Doctor who was cleared of rape had prescribed cough mixture to 'treat' addicts

Selina Lum
The Straits Times
Nov 10, 2022

General practitioner Wee Teong Boo, 71, who was in 2020 acquitted of raping a patient, had prescribed cough mixture containing codeine to “treat” patients who were addicted to the substance.

This emerged in a hearing before the Court of Three Judges on Thursday, during which the Singapore Medical Council (SMC) urged the court to increase Dr Wee’s suspension from 20 months to between 30 and 36 months.

A disciplinary tribunal had imposed the 20-month suspension earlier in 2022, after Dr Wee pleaded guilty to 20 charges of professional misconduct: 10 for overprescribing cough mixture and benzodiazepines, and 10 for failing to keep adequate patient medical records.

The SMC’s lawyer, Mr Edmund Kronenburg, disagreed with the tribunal’s conclusion that Dr Wee’s misconduct was not motivated by financial gain.

During the hearing, Chief Justice Sundaresh Menon said it was “fundamentally troubling” that in some of the cases, Dr Wee had prescribed cough mixture to patients who were addicted to codeine because he saw himself as an alternative to street traffickers in Geylang.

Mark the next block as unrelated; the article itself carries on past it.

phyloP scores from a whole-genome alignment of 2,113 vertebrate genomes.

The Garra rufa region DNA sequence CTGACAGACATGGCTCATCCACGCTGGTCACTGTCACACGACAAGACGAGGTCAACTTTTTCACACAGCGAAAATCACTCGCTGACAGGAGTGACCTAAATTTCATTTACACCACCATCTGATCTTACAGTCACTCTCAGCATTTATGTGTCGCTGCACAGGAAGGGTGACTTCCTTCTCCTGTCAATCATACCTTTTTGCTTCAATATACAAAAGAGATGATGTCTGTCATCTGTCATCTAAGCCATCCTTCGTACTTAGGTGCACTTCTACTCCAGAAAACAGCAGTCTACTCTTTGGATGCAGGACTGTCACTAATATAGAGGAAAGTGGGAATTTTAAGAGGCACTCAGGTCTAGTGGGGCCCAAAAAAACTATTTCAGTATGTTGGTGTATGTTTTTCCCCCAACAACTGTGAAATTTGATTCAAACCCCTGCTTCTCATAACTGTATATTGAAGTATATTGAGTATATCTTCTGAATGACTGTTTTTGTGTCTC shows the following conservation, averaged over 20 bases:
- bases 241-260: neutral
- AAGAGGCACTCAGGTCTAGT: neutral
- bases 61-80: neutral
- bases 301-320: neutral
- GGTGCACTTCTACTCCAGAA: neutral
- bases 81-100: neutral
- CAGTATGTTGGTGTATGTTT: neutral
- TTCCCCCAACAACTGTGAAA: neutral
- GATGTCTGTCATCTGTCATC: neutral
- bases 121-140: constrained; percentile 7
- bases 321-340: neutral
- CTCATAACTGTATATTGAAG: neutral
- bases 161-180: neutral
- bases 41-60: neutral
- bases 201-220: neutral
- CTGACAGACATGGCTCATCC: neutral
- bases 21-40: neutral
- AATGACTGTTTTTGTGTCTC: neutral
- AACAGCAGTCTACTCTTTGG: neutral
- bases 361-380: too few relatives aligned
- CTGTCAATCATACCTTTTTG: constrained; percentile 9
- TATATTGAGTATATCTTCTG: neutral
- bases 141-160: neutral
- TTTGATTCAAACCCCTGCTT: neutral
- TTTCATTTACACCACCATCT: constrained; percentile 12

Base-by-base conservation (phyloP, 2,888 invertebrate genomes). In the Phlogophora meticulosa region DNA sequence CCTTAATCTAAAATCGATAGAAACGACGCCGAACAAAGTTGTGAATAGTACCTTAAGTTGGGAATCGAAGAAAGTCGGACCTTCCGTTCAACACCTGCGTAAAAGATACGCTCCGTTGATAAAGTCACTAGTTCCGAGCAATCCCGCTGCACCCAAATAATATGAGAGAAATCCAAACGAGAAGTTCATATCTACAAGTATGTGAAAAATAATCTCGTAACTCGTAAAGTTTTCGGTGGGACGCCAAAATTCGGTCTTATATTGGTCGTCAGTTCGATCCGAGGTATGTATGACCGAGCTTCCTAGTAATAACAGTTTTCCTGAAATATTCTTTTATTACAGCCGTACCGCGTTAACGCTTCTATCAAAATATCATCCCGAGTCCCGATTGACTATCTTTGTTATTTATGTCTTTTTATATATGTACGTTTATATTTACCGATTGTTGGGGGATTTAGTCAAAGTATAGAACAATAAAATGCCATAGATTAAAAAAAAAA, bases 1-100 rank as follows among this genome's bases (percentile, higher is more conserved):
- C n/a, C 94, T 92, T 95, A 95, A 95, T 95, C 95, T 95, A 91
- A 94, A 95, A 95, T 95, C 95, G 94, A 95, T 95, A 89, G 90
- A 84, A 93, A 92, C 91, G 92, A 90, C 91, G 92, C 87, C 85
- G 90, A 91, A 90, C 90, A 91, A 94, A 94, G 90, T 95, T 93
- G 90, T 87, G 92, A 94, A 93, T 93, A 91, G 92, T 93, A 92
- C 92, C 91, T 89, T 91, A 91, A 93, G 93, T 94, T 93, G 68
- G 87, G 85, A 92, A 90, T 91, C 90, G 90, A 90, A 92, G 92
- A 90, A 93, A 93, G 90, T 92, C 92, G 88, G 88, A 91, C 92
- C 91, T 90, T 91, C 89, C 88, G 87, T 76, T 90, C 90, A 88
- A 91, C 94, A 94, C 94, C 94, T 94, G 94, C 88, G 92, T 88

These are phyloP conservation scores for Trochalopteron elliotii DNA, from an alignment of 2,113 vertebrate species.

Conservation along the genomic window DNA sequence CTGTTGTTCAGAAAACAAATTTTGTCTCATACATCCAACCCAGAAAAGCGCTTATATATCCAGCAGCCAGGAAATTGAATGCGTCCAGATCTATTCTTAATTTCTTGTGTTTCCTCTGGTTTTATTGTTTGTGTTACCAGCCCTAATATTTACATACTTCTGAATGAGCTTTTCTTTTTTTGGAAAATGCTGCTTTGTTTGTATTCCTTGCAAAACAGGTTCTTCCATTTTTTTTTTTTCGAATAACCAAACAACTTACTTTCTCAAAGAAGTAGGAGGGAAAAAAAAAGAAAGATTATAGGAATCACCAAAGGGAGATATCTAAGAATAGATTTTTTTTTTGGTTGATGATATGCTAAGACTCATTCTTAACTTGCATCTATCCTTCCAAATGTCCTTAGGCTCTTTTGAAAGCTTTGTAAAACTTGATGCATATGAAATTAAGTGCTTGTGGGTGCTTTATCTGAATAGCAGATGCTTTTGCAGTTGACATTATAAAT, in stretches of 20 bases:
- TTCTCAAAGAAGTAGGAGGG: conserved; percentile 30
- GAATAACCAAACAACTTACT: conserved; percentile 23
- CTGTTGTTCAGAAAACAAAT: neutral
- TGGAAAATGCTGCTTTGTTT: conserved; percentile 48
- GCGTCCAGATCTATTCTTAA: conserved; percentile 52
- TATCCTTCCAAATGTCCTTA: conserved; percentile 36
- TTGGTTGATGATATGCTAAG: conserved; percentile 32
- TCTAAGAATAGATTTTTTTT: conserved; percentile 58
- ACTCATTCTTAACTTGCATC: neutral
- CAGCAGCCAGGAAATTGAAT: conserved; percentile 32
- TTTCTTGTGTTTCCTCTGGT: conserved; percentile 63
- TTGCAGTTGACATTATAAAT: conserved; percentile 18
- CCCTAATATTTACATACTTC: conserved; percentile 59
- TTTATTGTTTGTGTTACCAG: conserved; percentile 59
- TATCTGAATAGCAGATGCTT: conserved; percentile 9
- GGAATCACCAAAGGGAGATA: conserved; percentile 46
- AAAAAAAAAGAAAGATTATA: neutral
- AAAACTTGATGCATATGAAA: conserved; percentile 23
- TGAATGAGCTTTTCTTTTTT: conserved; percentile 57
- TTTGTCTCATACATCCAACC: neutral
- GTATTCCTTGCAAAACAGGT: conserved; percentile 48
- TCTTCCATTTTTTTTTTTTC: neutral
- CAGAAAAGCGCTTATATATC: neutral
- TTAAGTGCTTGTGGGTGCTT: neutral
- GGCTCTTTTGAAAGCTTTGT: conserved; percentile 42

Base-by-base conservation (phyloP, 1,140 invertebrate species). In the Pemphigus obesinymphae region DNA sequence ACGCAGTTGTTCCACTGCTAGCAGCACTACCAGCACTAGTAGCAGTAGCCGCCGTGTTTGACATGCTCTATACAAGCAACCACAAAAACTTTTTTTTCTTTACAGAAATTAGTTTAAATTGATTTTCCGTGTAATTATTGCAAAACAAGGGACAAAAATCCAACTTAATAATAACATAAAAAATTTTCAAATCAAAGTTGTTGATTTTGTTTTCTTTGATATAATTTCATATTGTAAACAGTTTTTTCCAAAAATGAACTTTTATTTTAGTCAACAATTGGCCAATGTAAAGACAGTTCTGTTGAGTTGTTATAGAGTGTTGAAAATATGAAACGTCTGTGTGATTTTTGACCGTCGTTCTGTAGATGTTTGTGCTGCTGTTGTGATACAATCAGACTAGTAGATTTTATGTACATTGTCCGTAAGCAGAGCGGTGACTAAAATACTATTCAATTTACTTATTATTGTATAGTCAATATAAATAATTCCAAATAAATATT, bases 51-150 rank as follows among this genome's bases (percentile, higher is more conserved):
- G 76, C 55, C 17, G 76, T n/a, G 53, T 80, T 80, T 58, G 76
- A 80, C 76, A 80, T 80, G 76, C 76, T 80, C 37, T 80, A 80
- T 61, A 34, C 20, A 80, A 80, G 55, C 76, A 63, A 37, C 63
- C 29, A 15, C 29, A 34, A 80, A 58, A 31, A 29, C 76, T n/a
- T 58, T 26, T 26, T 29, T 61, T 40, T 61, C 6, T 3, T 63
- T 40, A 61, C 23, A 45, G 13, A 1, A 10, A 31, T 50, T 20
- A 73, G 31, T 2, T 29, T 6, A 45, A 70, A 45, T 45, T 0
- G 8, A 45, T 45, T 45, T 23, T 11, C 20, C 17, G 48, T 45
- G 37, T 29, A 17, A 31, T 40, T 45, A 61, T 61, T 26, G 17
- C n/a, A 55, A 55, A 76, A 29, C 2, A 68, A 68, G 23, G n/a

The Chief Justice noted that when Dr Wee was first confronted with the allegations, his explanation was that he was treating his patients’ addictions using his own “methodology”, so they would not have to go to cough mixture peddlers.

The Chief Justice said there was a world of difference between prescribing addictive medication to feed an addiction and simply overprescribing by giving more medication than what is stated in the guidelines.

Together with Justices Judith Prakash and Steven Chong, the Chief Justice suggested that the cases be categorised so that they could understand the different nuances among them.

There were instances of Dr Wee mixing different psychoactive drugs, of cough mixture being prescribed to feed the patient’s dependency, and of cough mixture being inappropriately prescribed for the underlying condition.

The judges asked Mr Kronenburg and Dr Wee’s lawyer, Mr Chooi Jing Yen, to provide details of each of the 10 cases, and set out their respective positions on the level of culpability and harm caused, and therefore, the sentence.

The case was adjourned to a later date.

Dr Wee was charged in 2017 with molesting a patient, then a 23-year-old student, during a medical examination in November 2015, and of raping her during another visit one month later.

He was convicted of sexual assault instead of rape by the High Court, based on the doctor’s admission that he had inserted his ungloved fingers into the patient.

But the Court of Appeal eventually cleared him of all charges.

The Straits Times

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